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Heart Rate Tracking Headphones: Review of Jabra Sport Pulse Special Edition

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In August, Jabra unveiled their next-gen wireless sports headphones, premiering the world’s first sports headphones to feature automatic (and continuous) VO2 max fitness testing. I got to spend a few days testing the headphones, and was more than excited to see the new features in action.

First Impressions

The headphones come in sleek packaging, geared towards the fitness inspired. Boxed with six sets of silicone or foam buds, 4 pairs of EarWings that help secure the headphones for a better fit, there are options for almost anyone’s ears. I have small ears, so typically a whole day of wearing earbud headphones can make my ears sore, but after finding the right EarWing they were comfortable to wear for extended periods. The right fit also made the Jabras feel a lot more secure and I haven’t had them slide out of place whether I’ve been running, walking, or lifting weights.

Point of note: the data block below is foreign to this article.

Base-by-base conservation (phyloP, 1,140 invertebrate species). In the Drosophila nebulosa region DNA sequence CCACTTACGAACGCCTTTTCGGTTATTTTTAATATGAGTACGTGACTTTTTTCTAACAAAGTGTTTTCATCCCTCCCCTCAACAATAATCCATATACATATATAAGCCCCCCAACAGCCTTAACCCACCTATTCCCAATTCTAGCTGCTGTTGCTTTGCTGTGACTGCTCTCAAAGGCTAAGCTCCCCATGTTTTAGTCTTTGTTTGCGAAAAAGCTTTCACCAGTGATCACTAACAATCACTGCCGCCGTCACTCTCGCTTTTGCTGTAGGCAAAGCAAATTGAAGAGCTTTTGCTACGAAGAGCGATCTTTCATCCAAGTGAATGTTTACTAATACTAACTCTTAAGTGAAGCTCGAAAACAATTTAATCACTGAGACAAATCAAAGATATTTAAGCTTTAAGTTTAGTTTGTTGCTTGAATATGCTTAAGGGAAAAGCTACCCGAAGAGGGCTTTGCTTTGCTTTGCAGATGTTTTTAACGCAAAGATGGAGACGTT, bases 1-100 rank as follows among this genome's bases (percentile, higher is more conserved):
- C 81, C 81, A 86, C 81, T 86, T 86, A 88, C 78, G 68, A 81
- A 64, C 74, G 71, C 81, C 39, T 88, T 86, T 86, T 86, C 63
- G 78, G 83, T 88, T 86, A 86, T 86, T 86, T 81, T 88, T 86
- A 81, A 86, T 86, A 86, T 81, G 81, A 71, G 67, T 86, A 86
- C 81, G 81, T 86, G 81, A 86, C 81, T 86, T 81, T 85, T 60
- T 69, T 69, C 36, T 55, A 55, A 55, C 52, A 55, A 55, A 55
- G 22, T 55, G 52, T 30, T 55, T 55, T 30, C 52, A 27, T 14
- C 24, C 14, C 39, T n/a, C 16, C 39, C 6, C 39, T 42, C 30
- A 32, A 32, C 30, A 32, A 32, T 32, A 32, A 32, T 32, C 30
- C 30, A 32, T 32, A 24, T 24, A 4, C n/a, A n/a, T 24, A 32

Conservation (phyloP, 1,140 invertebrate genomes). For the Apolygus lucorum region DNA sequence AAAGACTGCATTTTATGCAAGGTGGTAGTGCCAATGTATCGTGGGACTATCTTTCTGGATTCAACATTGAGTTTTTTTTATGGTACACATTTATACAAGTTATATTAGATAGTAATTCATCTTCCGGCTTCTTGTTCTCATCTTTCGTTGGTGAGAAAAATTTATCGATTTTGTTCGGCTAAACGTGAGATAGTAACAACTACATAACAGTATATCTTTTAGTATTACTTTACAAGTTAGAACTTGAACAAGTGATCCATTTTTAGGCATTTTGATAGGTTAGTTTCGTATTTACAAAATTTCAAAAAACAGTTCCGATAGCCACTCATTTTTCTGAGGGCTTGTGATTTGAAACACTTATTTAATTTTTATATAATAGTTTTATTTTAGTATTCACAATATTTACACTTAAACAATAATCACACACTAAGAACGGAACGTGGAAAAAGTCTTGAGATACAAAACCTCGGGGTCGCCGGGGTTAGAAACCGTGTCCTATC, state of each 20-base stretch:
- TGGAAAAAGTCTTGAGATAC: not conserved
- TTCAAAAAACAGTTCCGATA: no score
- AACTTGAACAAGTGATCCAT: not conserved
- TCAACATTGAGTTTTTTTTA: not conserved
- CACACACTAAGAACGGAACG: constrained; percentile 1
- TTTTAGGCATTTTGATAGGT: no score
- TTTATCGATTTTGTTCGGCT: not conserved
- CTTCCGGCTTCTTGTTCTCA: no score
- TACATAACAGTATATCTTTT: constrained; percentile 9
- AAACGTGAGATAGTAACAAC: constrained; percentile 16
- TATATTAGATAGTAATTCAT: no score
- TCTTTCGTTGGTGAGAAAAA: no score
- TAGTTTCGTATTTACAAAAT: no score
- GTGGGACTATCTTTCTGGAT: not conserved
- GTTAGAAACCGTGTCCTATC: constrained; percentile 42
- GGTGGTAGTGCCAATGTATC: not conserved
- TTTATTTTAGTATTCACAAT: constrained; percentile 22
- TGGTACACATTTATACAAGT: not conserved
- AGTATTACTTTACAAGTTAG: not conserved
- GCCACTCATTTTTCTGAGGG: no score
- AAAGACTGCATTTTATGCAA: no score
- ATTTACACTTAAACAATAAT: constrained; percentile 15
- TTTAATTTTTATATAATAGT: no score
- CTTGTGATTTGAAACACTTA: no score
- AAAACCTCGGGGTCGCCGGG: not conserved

Overall, the housing of the headphones feels durable and light, both good signs. The microphone controls are simple to use, and the Bluetooth connects with the touch of one button. With so much technology packed into the headphones, the overall footprint was surprisingly small. Jabra managed to fit the opto-mechanical heart rate sensor into a small nub on the left earbud, and the charging port on the right.

Heart Rate Sensor

Developed by Valencell, a company out of Raleigh, North Carolina, the sensor utilizes a method called photoplethysmorgraphy(PPG) to measure the heart rate. The nub on the headphones house an accelerometer as well as an optical emitter and detector which refract light through the thin skin of the ear to calculate variable blood flow. The cool thing about this optical sensor is that its position next to the thin skin of the ear allows it to take better readings than common wrist-based optical sensors. Using the data collected by the sensor, the Jabra Sports Pulse Special Edition…

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